Part 15: Alarcon to Granada Day 1


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The Trip

We stayed in the castle at Alarcon and had a great meal.  Due to the popularity of the location, we were only able to get a room for one night, so we decided to change our booking in the next Parador, Jaen, and switch it for another day in Granada as there was much more to see.  We were told by the front desk at Alarcon that there was a battlement walk at the crest of the castle, all we had to do was request the key.  So, we did and headed up the stairs to see what was there.

The Photos

The photos below are what we saw.

From the battlement, we had an unobstructed view of the surrounding area.  To the north, in the canyon, we could see another mirador that was part of the Alarcon ruins.

We also got a clear view of the second part of the Alarcon reservoir system.  This check dam allows river water to be diverted into a tunnel that heads  south.

The aqueduct tunnel and bridge are visible in the center of the photo above.  Also visible are the first two gates to Alarcon.

We also looked down upon the third gate which was directly below us.

We had a clear view of the upper tower of Alarcon.  Our room is behind the arched window.

The upper tower had grates for the soldiers to stand on that also allowed them to see what was happening directly below them.

These two beams were part of a porch that was outside our window; these look to be "original equipment".

From the battlement, we also got a clear view of the main cathedral in Alarcon.

Taking a closer look at the aqueduct bridge-tunnel we could see the spoil from the tunneling operations dropped along the canyon walls.

We headed out and came to the Alarcon Dam, so we stopped to check it out.  The water level seems to be down quite a bit.

The dam is designed to produce hydroelectric power, but given the lack of water flow, it did not seem to be in production.

We traveled on the road for about 3 hours until we reached our original destination for the day which was the Parador Jaen.  Rather than staying there, we decided to just stop for lunch and a look around and devote several days to Granada.  This is the bar area.

There was a large tapestry on the wall.  Notice that the seats underneath the tapestry are church pews.

This is the dining room with awesome vaulted ceilings and huge chandeliers.  In contrast to the other paradors that we had visited, this food was just "ok" and a bit of a disappointment.

This was a sign at the entrance to the castle.

A little bit of history.  Note that the other, older castles were "salvaged" for material for the current Parador.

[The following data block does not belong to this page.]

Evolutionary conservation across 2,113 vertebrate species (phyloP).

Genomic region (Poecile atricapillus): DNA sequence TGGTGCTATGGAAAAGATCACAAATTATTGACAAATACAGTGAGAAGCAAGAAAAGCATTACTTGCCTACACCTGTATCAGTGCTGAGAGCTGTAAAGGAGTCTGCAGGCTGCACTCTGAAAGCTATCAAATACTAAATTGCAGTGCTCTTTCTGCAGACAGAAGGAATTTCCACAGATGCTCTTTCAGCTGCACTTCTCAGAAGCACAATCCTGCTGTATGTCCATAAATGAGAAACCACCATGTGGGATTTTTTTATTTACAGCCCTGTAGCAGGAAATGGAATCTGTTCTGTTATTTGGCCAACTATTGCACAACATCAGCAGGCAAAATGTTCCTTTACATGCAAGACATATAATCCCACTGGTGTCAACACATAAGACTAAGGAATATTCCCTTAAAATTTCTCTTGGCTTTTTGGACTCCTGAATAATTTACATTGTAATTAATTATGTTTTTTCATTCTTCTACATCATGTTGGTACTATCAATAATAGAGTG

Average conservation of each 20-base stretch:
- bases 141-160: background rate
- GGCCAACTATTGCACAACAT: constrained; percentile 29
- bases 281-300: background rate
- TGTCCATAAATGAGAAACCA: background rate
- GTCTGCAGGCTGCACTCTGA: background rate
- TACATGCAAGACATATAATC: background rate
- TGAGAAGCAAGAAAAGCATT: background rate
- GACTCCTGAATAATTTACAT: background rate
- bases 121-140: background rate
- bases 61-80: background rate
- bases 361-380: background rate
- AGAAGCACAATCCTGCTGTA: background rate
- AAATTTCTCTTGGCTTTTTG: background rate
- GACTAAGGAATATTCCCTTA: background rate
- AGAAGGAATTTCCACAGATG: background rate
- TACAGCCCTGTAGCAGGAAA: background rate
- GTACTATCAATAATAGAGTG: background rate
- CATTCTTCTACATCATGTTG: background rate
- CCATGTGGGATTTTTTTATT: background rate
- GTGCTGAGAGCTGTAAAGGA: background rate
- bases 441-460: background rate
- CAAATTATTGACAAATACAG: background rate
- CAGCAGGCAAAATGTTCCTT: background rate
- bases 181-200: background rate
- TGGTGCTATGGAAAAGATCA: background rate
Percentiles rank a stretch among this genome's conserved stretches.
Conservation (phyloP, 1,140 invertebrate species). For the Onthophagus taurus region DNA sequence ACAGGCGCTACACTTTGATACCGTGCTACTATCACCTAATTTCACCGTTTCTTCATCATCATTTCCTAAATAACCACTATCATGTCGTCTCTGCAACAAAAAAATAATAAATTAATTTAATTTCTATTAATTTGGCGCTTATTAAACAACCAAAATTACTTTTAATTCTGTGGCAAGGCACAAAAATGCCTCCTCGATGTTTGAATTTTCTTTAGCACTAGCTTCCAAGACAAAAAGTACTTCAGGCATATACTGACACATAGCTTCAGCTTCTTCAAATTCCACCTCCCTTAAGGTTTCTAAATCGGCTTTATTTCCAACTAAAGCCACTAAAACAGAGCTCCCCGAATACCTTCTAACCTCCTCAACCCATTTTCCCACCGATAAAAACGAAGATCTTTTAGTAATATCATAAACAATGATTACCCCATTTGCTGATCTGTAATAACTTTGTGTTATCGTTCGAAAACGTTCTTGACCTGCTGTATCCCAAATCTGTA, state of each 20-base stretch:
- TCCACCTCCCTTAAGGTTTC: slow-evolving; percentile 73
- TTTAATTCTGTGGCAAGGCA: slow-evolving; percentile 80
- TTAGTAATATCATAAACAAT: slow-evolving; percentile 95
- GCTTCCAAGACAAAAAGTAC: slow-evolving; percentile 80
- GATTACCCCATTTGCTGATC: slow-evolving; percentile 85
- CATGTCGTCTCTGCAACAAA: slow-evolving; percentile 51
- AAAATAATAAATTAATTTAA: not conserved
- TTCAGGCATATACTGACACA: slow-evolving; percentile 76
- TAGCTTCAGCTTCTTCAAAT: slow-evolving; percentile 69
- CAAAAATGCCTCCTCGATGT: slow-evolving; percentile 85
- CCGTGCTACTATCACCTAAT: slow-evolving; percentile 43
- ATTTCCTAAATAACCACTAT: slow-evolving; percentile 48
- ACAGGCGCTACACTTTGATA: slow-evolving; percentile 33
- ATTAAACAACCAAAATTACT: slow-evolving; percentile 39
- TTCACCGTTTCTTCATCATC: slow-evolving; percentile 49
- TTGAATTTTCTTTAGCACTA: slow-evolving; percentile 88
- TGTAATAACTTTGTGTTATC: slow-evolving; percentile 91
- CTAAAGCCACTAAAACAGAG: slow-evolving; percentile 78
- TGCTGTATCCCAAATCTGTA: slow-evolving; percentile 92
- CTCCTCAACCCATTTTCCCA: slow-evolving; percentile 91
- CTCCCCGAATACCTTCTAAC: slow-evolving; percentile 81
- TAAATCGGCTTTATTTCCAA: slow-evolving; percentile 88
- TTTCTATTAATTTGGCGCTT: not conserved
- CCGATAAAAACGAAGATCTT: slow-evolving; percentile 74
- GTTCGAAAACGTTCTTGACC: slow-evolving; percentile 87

One of the towers on the north side of the castle.

A great view of the northern part of Jaen.  Note the high-density housing but open areas beyond.  We surmised this was due to the owners of the olive orchards not being willing to see their land because of the revenue.  So, if the city cannot build out, it will build up.

There was a large cross at the end of the ridge with a 270 degree view of the city of Jaen.

From the cross, we could see into Jaen and spotted this huge structure.  I am not sure what it is, a school or a municipal building perhaps.

We could also see the main cathedral in Jaen.  This is a very large church.

Also visible was the Jaen bull ring as well as other churches.

No trip is complete without seeing an "appropriate" off-road vehicle.  While not a Unimog, this truck does qualify.  This truck is part of the Andalusia fire service.  This truck is 14 ton (metric) capacity, a bit heavier than Thor, but the chassis is also shorter.

The only thing that seemed odd was the really low rear bumper.

We traveled another hour through the rain to get to Granada and were lucky enough to arrive at the height of rush hour.  Finding our hotel was very, very difficult.  Kathleen's GPS took us over some of the city's tall hills through very narrow, winding streets.  At out point, we were confronted with a squeeze between buildings that was 1.8m wide (about 70").  Our car was 1.807 meters wide and the only things that saved us from damage were skillful driving, careful spotting by Kathleen and retractable mirrors.  That squeeze was tight!!  When we finally did find the hotel, it did not have parking, so we circled around town a few times until we found an underground parking plaza.  We then took a cab to get to the hotel which was about a mile away.  A really hard commute overall.

The narrow streets were in the Albaicin district, but ALL the old quarter streets are narrow as can be seen from the map above.

The hotel was right on Plaza Nuevo which is close to the Alhambra (our final destination).  Turned out that there are 1-2 MONTH lead times for tickets, but Kathleen found out that they sell 600 tickets per day on the open market.  But, to get those tickets, you have to personally stand in line at 0800.  She decided to go, I decided to do this web page instead.

We walked to dinner from the hotel.  This is a wide street as it has sidewalks on both sides.

This is a narrower street, but our squeeze was even narrower.

The distant part of this street is reminiscent of bazaars in the Arab world.  Of course, at one point in Grenada's history, it WAS part of the Arab world.

We had dinner at a local tapas bar and I can say with great assurance that all 3 of us are getting quite tired of tapas.  But, despite noise and the crowds, the food was good.

The excursion through the tight streets of Granada was "cruel and unusual" after a long highway drive.  I am glad that I did not scratch the car as I did not get supplemental insurance.

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